Uber Supreme Court employment ruling could make it “difficult” for other minicab operators to defend
Yesterday marked the final court submissions in a five-year legal battle conducted by Uber drivers seeking workers’ rights, in what could be a a landmark gig economy ruling.
If the decision goes against the private hire giants, other operators could be pressured to adapt their own business models to provide sufficient employment rights.
According to legal experts, Leigh Day, whilst any ruling found in favour of the drivers would not be binding for other similar private hire app operators, it would however become “difficult” for others to defend should Uber lose at the Supreme Court.
In the current legal action brought on by Uber drivers, it is argued that Uber should provide its drivers with paid holiday and ensure they are paid at least the minimum wage.
In October 2016, the Employment Tribunal ruled that Uber drivers are workers and entitled to workers’ rights. The ruling was upheld by the Employment Appeal Tribunal in November 2017 and the Court of Appeal in December 2018.
If the drivers succeed at the Supreme Court, the case will then return to the Employment Tribunal which will decide how much compensation drivers are entitled to. No set date for a decision on this week’s court hearing has been set.
Kate Robinson, a Leigh Day employment solicitor, spoke to TaxiPoint answering three questions being hotly debated in the taxi and and private hire industry:
Can Uber ignore the ruling from the Supreme Court if their appeal is once again rejected?
“In short, no. The Supreme Court is the highest appeal court in the UK and Uber has not asked for the case to be referred to the European Court of Justice at any stage.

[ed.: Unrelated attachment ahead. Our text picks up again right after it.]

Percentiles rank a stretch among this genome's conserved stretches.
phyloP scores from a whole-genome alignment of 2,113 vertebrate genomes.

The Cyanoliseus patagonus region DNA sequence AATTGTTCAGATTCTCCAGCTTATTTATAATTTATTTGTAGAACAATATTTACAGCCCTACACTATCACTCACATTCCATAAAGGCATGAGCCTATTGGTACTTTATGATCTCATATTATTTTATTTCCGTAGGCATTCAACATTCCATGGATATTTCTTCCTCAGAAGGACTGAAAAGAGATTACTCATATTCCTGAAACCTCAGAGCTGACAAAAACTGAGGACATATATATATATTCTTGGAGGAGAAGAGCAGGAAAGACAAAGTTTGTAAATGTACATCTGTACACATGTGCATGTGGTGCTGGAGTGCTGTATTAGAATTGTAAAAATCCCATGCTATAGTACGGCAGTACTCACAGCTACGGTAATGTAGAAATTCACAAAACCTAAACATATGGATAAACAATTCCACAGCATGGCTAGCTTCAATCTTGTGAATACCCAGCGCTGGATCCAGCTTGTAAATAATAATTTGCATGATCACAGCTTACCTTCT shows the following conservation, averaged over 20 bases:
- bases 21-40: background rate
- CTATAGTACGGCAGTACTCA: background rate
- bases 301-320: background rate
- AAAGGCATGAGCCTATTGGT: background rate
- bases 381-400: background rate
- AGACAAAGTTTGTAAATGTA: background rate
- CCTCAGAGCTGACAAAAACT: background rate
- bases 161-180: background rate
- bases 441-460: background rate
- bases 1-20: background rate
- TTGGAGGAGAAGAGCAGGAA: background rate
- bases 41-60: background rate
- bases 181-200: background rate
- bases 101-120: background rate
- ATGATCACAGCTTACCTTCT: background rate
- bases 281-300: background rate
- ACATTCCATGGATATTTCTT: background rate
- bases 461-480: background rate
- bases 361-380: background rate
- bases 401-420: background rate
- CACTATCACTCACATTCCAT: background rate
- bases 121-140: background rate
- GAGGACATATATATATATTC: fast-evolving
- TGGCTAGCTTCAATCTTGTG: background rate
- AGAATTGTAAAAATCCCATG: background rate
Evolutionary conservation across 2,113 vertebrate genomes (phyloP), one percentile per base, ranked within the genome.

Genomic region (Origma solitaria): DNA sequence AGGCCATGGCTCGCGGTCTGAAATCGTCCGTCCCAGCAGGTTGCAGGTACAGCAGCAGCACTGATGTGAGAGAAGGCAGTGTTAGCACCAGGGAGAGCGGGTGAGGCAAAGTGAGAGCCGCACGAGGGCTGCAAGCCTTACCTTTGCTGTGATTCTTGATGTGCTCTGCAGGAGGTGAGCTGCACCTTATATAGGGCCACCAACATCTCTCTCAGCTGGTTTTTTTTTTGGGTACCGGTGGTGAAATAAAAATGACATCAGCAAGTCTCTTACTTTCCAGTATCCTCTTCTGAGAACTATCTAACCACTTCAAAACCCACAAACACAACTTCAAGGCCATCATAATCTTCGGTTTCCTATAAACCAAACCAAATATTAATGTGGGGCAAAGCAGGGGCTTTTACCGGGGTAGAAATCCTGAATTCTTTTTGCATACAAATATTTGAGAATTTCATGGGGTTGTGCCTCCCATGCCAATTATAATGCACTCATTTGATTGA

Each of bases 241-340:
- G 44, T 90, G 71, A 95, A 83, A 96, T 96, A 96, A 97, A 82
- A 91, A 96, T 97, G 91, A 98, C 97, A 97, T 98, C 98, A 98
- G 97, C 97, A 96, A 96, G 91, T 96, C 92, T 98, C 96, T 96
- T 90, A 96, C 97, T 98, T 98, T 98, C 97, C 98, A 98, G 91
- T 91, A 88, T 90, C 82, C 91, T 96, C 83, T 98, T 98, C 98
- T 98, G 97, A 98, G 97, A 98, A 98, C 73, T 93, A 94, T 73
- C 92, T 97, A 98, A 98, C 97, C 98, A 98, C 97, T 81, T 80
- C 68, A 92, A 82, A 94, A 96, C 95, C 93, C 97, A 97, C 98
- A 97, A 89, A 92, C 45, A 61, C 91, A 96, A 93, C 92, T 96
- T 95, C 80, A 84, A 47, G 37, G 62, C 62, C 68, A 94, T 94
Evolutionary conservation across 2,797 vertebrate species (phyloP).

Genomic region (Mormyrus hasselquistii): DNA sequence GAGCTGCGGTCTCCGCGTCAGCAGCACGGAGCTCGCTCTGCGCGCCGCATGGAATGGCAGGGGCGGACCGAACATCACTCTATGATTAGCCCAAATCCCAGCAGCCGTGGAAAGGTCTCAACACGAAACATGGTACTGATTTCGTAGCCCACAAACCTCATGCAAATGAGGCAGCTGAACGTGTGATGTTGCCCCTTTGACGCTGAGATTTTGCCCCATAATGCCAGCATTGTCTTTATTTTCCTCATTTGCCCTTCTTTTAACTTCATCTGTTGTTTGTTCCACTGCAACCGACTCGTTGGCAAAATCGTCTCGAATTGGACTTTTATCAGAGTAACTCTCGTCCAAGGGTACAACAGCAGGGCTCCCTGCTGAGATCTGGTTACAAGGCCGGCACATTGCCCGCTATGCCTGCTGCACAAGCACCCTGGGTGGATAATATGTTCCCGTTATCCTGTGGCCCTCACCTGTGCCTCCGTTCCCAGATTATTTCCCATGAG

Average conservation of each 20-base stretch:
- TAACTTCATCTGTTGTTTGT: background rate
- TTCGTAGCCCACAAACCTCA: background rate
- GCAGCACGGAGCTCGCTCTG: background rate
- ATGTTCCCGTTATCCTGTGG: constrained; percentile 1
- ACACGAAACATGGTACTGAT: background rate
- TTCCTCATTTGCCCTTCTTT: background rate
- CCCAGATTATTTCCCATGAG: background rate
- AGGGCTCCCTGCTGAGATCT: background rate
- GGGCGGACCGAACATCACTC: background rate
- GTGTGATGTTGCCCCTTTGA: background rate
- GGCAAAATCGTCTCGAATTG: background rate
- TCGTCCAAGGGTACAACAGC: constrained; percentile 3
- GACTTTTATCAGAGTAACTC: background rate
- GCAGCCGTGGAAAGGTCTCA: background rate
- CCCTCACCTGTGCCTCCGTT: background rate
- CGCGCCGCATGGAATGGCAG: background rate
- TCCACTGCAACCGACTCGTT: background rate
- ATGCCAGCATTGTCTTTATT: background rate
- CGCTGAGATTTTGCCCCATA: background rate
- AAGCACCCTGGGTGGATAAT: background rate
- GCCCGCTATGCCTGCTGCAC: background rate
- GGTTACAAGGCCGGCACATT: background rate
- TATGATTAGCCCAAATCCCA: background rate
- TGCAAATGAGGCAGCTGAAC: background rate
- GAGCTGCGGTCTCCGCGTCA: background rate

“In practice, this means that Uber would no longer be able to deny that drivers are workers and therefore entitled to rights such as paid holiday and to be paid at least the minimum wage. The company will need to compensate drivers who have brought a claim for failures to provide these rights.”
What changes to their working model do you envisage should Uber have to offer holidays and other rights?
“Uber does not need to make significant changes to its model to comply with employment legislation. For example, drivers do not need to lose flexibility or work fixed hours. Uber simply needs to ensure it allows drivers to take time off and to pay them for this, in the same way that any worker is entitled to paid holiday. The amount of holiday entitlement is relatively easy to calculate, even for workers who don’t work fixed hours.
“Uber also needs to make sure that the rate it pays its drivers is high enough that they receive at least the minimum wage, once you take into account the amounts they have to spend on expenses, like petrol.”
Will all operators working to a similar model be affected? i.e will Addison Lee, FREE NOW (formally Kapten), Bolt or Ola have to change the way they treat drivers too?
“Operators working within a similar model will not be directly affected, or “bound”, by the judgment. However, if our clients are successful, other operators may choose to be proactive and begin providing their drivers with paid pay and paying them at least the national minimum wage, in order to avoid similar cases being brought against them. If their working models are very similar to Uber, it will be difficult for them to defend these types of claims should Uber lose at the Supreme Court.”